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Dementia, delirium and cognitive impairment


Dementia

Dementia is a common condition that affects about 800,000 people in the UK. Your risk of developing dementia increases as you get older, and the condition usually occurs in people over the age of 65. Dementia is a syndrome (a group of related symptoms) associated with an ongoing decline of the brain and its abilities.  

Everyone experiences dementia in their own way. Different types of dementia can also affect how people experience the condition. Some common symptoms associated with dementia are listed below:

  • memory loss – including problems recalling recent events, repeating questions or accounts of particular experiences
  • difficulty thinking things through to plan, organise and make decisions to complete complex tasks or to solve a problem
  • problems communicating – including difficulties finding the right word, following and making sense of conversation
  • experiencing disorientation - confusion about the time, date or season, or being unsure about the current environment, even in a place that may be well known
  • sight and visual difficulties – such as difficulty judging distances, misinterpreting patterns
  • mood changes or difficulties controlling emotions – for example, becoming unusually sad, frightened, angry or upset, losing interest in things or becoming withdrawn.

Dementia is generally a progressive condition, which means that symptoms will become more difficult over time. How dementia progresses varies from person to person. Some people with dementia maintain their independence for many years but in time may need support with daily activities such as cooking or personal care, or help with decision making. 

Source: www.nhs.uk and www.alzheimers.org.uk/


Types of dementia

There are many different types of dementia. Some are far more common than others. These include:

  • Alzheimer’s disease

  • Vascular dementia

  • Dementia with Lewy bodies

  • Fronto-temporal dementia

The Alzheimer’s Society website has a fact sheet on each of these types of dementia plus other rarer types of dementia on their page: Types of Dementia


Delirium

Delirium is a state of confusion that can happen if you become medically unwell.  It is also known as an 'acute confusional state'. About two in ten patients that are admitted to hospital experience a period of delirium.

Symptoms of delirium include:

  • disorientated thoughts and speech
  • memory difficulties
  • illusions or hallucinations
  • changes to sleep patterns

The above symptoms can come and go or increase and decrease in severity over a 24 hour period. 

Medical problems, surgery, infection, dehydration, constipation and medications can all cause delirium. It often starts suddenly and usually lifts when the condition causing it gets better. It can be frightening – not only for the person who is unwell, but also for those around the patient.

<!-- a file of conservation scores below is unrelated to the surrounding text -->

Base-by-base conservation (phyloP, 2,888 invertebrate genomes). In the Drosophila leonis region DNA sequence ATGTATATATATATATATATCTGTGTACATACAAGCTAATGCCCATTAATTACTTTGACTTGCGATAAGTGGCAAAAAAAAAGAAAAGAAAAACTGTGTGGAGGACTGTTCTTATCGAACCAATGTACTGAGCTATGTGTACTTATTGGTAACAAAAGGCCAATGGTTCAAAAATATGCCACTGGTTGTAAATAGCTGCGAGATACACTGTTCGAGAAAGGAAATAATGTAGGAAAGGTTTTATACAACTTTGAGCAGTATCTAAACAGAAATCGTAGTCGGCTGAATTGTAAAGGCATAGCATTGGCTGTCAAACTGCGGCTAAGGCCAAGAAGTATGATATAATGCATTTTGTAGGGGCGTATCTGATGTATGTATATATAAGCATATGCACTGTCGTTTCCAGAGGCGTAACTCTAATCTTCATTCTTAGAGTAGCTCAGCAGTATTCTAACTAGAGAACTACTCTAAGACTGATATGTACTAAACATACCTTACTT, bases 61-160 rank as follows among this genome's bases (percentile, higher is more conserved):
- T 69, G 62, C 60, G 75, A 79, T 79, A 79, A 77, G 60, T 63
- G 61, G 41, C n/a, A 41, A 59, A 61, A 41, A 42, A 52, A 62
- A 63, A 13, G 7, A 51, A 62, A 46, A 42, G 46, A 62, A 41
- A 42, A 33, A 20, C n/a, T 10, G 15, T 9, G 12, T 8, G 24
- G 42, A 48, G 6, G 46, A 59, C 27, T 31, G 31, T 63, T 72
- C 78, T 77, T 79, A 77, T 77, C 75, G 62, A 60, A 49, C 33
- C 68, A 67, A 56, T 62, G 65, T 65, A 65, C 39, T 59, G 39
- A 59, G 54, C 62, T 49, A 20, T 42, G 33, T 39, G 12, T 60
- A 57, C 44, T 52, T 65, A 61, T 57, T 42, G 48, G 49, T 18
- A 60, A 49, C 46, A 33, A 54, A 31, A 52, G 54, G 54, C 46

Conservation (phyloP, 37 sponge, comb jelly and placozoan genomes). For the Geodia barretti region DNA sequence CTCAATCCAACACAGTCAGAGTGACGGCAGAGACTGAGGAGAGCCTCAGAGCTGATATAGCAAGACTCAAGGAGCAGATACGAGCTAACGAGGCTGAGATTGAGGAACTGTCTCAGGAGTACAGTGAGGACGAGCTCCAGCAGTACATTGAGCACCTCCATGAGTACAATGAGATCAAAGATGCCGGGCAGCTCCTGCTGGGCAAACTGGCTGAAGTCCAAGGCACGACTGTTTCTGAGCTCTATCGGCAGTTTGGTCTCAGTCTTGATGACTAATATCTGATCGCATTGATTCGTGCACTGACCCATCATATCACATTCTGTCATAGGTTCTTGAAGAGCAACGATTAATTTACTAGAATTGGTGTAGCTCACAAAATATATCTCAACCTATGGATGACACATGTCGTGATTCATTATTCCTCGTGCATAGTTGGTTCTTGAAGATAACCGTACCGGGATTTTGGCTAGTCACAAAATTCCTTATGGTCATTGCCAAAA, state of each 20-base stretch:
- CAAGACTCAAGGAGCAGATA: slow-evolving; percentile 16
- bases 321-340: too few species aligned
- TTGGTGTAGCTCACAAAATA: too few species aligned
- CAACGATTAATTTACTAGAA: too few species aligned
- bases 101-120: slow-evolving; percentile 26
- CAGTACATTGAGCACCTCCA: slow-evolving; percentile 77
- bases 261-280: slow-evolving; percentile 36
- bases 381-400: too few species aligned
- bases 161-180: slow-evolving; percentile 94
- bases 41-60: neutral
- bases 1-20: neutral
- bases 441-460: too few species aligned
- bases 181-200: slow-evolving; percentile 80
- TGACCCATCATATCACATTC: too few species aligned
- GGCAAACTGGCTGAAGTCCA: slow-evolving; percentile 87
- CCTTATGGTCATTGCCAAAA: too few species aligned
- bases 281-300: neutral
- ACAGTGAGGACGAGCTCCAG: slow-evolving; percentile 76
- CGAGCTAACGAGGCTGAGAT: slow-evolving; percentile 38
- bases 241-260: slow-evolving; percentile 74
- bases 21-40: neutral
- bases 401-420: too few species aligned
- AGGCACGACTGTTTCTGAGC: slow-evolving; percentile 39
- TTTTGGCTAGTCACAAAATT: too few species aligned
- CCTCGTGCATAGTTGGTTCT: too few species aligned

How is delirium treated:

If someone suddenly becomes confused, they need to see a doctor urgently. To treat delirium you need to treat the cause. For example, an infection may be treated with antibiotics.

The person with delirium may be too confused to describe what has happened to them, so it's important that the doctor can talk to someone who knows the patient well. Regular contact with familiar people may also help to reassure, calm and orientate the person with delirium.  If the person with delirium is feeling very distressed, agitated or has psychotic symptoms (e.g. feeling scared, paranoid or experiencing hallucinations) a limited trial of an antipsychotic medication and/or a sedative may be considered. 

Source: www.rcpsych.ac.uk


Cognitive Impairment

Cognitive impairment is when a person has trouble remembering, learning new things, concentrating, or making decisions that affect their everyday life.  People who have received a diagnosis of dementia will have some cognitive impairment.  Other physical health problems, developmental problems and some mental health problems can also cause people to experience cognitive impairment.

Source: www.cdc.gov/

Mild Cognitive Impairment

Mild Cognitive Impairment (MCI) is a condition in which someone has minor problems with one or more aspects of thinking and/or memory.

In MCI, these difficulties are worse than would be expected for a healthy person.  They may cause minor problems and assistance may be required for more demanding tasks e.g. paying bills, managing medication, driving.  However, symptoms of MCI are not severe enough to interfere significantly with daily life, and are therefore not defined or diagnosed as dementia.

It is estimated that between 5 and 20 per cent of people aged over 65 have MCI. Research in memory clinics suggests that around 10 to 15 per cent of people who experience MCI with gradual memory loss go on to develop dementia each year.

Source: www.alzheimers.org.uk

Trust Confusion Care Pathway

The Confusion Care Pathway has been developed to guide our staff in using best practice in caring for people with dementia, cognitive impairment and/or delirium.  This pathway helps our staff to:

  • identify people with dementia, cognitive impairment and/or delirium
  • assess and treat causes of cognitive impairment and confusion
  • communicate effectively with carers/relatives
  • consider any legal obligations
  • consider future needs of the patient (e.g. advanced directives)
  • determine whether specialist assistance is needed from other health and care professionals.
  • plan the discharge from hospital

A copy of the Confusion Care Pathway will be kept at the front of the patient’s medical file for our staff to reference. 

The Confusion Care Pathway identifier

The ward staff will put a symbol in the patient’s medical notes and above their bed to indicate that the patient would benefit from support provided in line with the Trust Confusion Care Pathway. The medical and therapy teams will recognise this symbol and it will also prompt them to use either the “This is Me” or the “Important Things About Me” leaflet.

The symbol looks like this:


Pathway symbol

According to the Health Foundation , the four main principles of person centred are:

  • affording dignity, compassion and respect
  • offering coordinated care
  • offering personalised care
  • being enabling

The process of delivering person centred care is said to be through communication and focus on the relationship with the person that is being cared for. For people with dementia, cognitive impairment and/or delirium this may involve:

  • recognising the person’s life history and using it to inform conversation
  • asking the person, or their family, about the individual’s preferences, desires and needs
  • supporting the person to do what they want to do
  • expressing and understanding the feelings of the person

It is with these principles in mind that the following documents were created:

"Important Things About Me" and "This is Me" leaflets